Marisa Sifontes

Marisa Sifontes

06/19/19

Marisa Sifontes, Candler School of Theology, Emory University ’21 Postulant, Diocese of North Carolina

Marisa Sifontes has had a career in the practice of law for 20 years in corporate firms and government service. Before her enrollment in seminary, Marisa went on a nation-wide 30,000-mile “journey of discernment” to “witness the state of our country and our church in a hands-on way” and to decide where God was calling her.
 
Of her RV-powered travels with her two children, Marisa relates, “On the road, I encountered small churches and large ones, well-established historical buildings and small churches that were built piece by piece. I saw the strength of the laity where a full-time priest was not present, and I saw many different expressions of faith, all tied together by the Book of Common Prayer.” However, “of greater importance to me is the time I spent with people I encountered on the road, listening to their stories and sharing my own, leading with faith, even when I wasn’t sure what the outcome would be.  Time and again, experience has showed me, as a person of color, people yearning for genuine connection, fearful of ‘the other’ for reasons they may not be able to understand, and that through contact, communication and conversation, we are able to reach common ground, to understand one another, and hopefully leave each other better for the exposure.”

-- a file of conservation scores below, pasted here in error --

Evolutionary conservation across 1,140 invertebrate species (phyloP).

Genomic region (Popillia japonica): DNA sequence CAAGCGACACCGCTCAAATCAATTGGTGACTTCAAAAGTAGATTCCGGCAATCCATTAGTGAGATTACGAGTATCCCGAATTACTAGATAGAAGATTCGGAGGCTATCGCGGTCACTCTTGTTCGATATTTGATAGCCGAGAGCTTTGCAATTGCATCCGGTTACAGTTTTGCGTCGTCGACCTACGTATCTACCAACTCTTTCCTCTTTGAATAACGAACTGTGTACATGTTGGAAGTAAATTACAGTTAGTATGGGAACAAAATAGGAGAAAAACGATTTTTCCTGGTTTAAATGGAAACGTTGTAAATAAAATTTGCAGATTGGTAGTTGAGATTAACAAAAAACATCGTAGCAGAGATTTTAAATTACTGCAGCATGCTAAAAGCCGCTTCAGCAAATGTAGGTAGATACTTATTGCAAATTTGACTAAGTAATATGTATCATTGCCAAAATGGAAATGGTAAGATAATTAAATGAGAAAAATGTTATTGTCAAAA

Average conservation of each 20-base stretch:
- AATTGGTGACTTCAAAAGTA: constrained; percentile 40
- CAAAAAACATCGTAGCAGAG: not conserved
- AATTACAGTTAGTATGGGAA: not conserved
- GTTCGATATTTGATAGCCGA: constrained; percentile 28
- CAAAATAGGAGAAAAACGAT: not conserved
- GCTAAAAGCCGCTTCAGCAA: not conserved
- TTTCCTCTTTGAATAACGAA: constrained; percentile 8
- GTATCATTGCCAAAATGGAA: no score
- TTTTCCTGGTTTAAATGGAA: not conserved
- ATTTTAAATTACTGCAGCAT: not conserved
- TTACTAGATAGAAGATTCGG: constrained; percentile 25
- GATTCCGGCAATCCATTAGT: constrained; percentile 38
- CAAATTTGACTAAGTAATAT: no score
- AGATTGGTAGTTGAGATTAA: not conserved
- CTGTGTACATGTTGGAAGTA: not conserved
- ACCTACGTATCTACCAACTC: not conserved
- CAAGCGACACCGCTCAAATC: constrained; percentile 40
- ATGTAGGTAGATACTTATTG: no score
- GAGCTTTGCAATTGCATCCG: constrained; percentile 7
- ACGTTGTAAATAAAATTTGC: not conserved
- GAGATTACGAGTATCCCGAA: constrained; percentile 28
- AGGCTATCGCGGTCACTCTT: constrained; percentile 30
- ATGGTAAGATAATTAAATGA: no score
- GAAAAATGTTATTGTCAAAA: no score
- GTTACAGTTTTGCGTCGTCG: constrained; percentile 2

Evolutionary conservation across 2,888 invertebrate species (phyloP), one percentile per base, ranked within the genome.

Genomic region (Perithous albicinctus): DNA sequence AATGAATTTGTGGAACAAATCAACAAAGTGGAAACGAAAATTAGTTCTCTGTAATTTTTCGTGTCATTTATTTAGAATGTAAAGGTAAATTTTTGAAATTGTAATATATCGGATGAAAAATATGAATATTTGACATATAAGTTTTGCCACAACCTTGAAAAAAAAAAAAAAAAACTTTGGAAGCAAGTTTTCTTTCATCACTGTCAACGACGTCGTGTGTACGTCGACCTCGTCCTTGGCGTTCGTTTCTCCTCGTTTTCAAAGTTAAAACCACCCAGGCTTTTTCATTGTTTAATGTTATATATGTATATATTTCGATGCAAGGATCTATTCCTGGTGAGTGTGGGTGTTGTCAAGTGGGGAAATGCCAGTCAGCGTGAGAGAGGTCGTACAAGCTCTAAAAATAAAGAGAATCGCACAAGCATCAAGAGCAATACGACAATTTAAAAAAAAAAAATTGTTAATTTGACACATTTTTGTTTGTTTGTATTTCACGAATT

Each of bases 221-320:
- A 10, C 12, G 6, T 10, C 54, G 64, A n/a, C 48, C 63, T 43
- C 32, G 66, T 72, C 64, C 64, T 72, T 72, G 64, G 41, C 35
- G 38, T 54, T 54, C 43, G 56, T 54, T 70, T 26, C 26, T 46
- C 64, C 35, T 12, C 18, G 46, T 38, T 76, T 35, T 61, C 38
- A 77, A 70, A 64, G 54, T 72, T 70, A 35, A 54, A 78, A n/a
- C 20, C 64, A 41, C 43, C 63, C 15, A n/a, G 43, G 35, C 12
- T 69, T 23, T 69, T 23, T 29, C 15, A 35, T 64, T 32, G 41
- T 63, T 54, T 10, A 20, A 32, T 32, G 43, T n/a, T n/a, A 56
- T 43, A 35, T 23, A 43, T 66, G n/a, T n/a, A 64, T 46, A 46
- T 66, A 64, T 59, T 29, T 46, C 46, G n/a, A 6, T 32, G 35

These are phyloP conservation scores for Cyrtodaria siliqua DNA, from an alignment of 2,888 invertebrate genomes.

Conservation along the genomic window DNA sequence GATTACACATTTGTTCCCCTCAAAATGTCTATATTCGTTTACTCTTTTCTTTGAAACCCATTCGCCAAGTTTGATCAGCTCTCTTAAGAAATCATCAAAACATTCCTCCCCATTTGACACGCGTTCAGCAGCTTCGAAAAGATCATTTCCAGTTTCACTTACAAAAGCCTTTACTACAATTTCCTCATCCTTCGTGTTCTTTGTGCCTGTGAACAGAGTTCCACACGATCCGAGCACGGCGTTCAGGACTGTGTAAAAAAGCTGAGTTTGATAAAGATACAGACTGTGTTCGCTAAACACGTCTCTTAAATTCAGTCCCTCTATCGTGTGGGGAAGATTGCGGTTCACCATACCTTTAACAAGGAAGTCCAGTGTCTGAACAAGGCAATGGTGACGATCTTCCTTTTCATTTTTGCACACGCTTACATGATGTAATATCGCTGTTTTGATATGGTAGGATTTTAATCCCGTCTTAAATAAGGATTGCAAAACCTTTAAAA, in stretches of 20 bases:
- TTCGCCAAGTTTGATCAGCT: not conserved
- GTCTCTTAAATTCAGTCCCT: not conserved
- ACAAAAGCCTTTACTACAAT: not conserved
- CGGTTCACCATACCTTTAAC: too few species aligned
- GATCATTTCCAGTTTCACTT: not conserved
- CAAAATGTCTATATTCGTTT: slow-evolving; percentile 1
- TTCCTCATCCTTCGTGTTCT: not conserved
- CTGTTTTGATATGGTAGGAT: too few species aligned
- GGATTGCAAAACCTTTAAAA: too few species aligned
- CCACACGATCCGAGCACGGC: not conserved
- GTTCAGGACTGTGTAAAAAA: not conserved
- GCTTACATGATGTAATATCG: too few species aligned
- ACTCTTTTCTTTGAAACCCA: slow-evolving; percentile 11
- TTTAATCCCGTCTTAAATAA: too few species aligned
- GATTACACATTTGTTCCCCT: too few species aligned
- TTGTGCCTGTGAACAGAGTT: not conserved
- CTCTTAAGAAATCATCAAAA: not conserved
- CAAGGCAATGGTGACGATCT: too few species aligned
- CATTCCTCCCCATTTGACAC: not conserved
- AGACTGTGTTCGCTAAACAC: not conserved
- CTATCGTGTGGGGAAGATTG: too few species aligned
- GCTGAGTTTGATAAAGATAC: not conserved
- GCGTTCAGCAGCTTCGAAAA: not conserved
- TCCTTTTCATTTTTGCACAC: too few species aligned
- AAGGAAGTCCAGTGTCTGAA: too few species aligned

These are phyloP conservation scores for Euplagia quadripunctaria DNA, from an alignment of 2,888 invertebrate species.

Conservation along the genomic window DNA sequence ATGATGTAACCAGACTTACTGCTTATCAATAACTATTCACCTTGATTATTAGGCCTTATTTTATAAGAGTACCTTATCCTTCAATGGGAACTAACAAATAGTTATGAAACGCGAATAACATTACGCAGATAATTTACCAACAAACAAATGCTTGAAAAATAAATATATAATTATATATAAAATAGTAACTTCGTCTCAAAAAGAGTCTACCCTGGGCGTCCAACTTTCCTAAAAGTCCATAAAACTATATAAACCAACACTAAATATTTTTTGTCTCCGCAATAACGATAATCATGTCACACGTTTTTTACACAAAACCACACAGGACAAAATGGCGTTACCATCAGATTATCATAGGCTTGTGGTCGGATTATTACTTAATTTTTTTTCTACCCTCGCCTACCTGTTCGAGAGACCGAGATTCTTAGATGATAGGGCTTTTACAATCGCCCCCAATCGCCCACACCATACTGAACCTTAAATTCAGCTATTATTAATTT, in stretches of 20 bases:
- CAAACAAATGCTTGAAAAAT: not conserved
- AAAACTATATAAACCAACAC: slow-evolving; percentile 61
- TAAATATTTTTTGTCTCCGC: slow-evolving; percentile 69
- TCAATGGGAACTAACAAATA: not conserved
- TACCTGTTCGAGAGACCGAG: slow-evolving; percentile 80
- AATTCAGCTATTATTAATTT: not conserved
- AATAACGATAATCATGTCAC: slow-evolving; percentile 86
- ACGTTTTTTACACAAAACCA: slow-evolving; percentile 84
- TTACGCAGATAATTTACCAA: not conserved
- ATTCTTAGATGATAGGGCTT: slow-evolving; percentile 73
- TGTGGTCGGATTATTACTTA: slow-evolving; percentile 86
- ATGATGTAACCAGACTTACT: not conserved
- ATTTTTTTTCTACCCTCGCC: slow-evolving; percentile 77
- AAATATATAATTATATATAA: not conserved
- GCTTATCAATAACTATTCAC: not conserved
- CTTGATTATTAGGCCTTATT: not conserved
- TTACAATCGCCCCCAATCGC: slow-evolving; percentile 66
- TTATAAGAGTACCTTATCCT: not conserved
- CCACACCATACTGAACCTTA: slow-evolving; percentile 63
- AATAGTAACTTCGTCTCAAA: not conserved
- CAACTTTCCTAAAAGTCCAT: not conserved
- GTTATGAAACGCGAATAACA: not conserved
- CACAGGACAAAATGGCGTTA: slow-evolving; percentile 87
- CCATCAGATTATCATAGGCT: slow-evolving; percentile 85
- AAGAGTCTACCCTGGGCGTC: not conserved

Of her summer plans, Marisa says, “I am planning to travel to Botswana this summer; (It is the companion diocese for the Diocese of North Carolina.) Given that my interest in the work of reconciliation in the church extends not just to those of us in the US, but across the Anglican Communion and beyond, I am looking forward to having the opportunity to see what Anglican worship looks like outside of North America. The Theology and Religious Studies department of the University of Botswana in Gaborone is hosting a conference in early July that I plan to attend. The subject of the conference is Mother Earth, Mother Africa, and Theological/Religious/Philosophical/Cultural Imagination.”
 
 
 
 
 


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